Parkland School District is adjusting to the new School Performance Profile, Pennsylvania’s brand new school evaluation system. SPP replaces the Adequate Yearly Performance assessment that Pennsylvania had been using during the federal No Child Left Behind Act. This will be the first year of usage for SPP.
“I think we’ll be fine. I’m not too concerned,” said Dr. Rodney Troutman, assistant superintendent of Parkland schools, in anticipation of next week’s scores. The Pennsylvania Department of Education will release SPP scores on September 30.
SPP’s purpose is to provide parents with comparative measures, create an educator effectiveness system, generate academic performance measures and allow for comparison of performances throughout school districts.
“It’s just different. SPP is more fair than AYP where forty students represented an entire school,” Troutman said.
Academic scores will be on a 100-point scale. The data will be based on academic achievement, academic improvement, academic growth and other academic factors, including graduations rates, promotion rates, attendance, AP, IB and dual enrollment offerings.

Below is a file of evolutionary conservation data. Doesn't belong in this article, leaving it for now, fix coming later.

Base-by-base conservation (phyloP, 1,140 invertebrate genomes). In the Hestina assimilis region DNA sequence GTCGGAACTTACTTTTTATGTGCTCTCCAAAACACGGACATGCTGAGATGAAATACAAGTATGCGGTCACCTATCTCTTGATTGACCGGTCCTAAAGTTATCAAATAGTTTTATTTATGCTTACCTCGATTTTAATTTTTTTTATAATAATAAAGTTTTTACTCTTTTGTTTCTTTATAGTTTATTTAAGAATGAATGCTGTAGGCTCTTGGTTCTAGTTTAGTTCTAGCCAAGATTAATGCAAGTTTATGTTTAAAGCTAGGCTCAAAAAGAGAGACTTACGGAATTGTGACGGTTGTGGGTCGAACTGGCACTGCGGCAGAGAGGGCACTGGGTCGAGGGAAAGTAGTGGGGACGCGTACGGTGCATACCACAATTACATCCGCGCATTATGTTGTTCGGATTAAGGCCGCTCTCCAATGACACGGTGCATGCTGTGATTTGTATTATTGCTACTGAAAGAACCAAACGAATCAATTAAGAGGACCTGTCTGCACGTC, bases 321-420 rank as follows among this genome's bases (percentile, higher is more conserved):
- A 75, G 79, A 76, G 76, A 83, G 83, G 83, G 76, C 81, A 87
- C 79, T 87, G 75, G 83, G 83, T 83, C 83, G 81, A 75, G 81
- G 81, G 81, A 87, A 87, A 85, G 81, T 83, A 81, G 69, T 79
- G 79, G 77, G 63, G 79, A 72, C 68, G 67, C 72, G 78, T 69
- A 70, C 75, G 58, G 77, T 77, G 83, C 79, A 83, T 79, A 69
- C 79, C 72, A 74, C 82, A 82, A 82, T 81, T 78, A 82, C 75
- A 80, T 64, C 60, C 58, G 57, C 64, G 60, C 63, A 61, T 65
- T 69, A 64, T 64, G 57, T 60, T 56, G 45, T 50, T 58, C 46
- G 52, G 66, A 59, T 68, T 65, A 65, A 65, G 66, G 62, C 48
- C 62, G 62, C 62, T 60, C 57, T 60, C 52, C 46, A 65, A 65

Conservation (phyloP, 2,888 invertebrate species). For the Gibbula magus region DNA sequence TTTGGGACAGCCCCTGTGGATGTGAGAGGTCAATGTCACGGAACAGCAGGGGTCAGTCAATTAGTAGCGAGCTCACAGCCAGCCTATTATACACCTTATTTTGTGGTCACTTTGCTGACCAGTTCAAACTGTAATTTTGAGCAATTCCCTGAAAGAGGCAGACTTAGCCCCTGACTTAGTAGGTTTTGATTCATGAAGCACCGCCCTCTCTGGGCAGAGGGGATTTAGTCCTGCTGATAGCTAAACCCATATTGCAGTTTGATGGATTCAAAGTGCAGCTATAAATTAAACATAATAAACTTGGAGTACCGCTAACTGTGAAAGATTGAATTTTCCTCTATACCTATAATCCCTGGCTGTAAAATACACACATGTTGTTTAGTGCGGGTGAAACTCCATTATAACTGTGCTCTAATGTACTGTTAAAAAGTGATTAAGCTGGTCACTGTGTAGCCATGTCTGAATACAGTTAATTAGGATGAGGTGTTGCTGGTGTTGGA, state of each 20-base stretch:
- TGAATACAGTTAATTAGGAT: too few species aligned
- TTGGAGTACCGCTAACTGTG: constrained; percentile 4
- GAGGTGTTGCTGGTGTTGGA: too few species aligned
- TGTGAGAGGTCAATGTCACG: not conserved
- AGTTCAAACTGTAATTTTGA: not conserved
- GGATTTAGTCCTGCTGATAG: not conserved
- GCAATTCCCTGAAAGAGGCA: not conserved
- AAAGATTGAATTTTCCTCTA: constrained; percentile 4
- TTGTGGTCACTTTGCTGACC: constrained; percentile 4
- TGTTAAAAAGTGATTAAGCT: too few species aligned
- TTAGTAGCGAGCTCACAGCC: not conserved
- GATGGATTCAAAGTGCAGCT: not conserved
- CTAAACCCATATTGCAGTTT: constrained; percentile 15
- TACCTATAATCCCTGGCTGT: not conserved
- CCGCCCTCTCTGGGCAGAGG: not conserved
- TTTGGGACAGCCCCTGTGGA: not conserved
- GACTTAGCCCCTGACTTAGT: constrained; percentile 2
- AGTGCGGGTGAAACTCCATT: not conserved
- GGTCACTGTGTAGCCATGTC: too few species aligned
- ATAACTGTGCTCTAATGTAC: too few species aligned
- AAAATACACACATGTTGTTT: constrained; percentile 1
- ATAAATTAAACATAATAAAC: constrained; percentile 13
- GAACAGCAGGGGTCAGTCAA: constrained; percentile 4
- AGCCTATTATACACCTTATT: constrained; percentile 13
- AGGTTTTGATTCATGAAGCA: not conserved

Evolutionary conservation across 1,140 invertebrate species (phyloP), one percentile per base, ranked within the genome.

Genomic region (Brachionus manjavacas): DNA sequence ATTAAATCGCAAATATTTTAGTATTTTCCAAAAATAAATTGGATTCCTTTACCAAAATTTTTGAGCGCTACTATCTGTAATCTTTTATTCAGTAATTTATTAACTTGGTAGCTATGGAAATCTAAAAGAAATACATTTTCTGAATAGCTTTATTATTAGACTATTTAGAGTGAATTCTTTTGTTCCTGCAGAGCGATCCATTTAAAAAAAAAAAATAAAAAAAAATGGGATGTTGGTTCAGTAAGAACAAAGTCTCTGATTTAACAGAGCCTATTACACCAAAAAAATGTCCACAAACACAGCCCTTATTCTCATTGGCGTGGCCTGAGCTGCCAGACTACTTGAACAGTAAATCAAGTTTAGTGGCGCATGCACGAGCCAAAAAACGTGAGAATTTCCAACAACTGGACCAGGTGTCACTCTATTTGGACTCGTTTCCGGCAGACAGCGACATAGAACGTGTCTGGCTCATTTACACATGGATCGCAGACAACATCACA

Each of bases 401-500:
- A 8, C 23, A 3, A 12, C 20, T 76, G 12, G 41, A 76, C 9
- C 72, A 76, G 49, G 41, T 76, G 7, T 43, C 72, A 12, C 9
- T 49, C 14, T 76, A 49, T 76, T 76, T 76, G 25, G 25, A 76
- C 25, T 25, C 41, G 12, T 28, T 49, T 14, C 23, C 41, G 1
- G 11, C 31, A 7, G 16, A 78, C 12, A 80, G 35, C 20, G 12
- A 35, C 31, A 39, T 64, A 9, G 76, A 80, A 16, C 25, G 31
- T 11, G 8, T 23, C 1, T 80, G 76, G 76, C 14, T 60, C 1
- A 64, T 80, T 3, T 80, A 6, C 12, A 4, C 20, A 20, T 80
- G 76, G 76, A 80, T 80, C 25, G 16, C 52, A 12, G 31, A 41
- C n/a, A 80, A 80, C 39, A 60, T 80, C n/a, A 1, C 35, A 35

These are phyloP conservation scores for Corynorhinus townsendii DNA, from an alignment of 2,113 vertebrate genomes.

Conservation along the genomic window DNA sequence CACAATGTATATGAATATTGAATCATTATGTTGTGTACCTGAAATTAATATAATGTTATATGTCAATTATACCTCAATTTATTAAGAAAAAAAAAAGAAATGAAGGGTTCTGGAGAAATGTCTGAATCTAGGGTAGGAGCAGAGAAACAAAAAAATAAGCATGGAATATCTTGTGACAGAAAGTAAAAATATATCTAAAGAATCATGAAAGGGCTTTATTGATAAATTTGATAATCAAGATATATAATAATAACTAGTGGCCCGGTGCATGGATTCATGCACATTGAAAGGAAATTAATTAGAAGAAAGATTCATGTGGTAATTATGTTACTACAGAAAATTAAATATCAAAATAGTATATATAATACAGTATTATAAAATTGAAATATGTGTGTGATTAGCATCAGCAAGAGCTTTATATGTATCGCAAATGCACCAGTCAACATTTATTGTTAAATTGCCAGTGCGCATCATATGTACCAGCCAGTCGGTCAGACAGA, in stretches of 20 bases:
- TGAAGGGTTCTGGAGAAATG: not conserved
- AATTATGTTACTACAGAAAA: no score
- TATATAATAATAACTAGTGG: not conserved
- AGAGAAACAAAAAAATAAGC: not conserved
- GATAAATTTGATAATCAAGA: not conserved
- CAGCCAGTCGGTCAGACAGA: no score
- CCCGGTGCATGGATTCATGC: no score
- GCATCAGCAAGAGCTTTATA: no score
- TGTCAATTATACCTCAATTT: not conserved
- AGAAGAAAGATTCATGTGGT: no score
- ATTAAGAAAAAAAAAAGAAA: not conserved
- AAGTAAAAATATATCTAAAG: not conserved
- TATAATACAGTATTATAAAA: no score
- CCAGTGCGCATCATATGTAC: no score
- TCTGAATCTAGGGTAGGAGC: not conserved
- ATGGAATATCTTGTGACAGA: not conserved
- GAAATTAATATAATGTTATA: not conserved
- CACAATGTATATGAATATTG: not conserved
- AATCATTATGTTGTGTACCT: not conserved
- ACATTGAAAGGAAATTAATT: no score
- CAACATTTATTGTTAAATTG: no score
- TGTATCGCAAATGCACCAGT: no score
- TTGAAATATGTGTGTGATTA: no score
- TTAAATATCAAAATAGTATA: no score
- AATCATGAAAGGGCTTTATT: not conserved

“AYP was a very narrow parameter, whereas this is a growth model showing improvement,” said Roberta Marcus, the vice-president of the school board.
Parents will receive their child’s individual scores as well as the information about their school.
The federal government will assess schools under a different method. These scores will supersede the SPP evaluations. Federal designations will decipher between Title I and Non-Title I schools, which will receive no label. Title I schools will be listed as schools will be listed as a reward schools, a focus school, a priority school or a no designation school. Most school will be non-designation schools, meaning that they are basically average.
The Parkland School Board welcomed the new principal of Schnecksville Elementary at their meeting Tuesday night. Karen Dopera will be the new principal, making a $97,000 salary. The position opened up after the resignation of the previous principal, William Bowen.
The school board also voted on their Pennsylvania School Board Association elections collective vote. Each school district in Pennsylvania can submit one vote each for this state board. Parkland voted for Mark Miller for president, Charles Ballard for vice-president, Otto Voit for treasurer and Robert Schwartz for the at-large representative for the east region.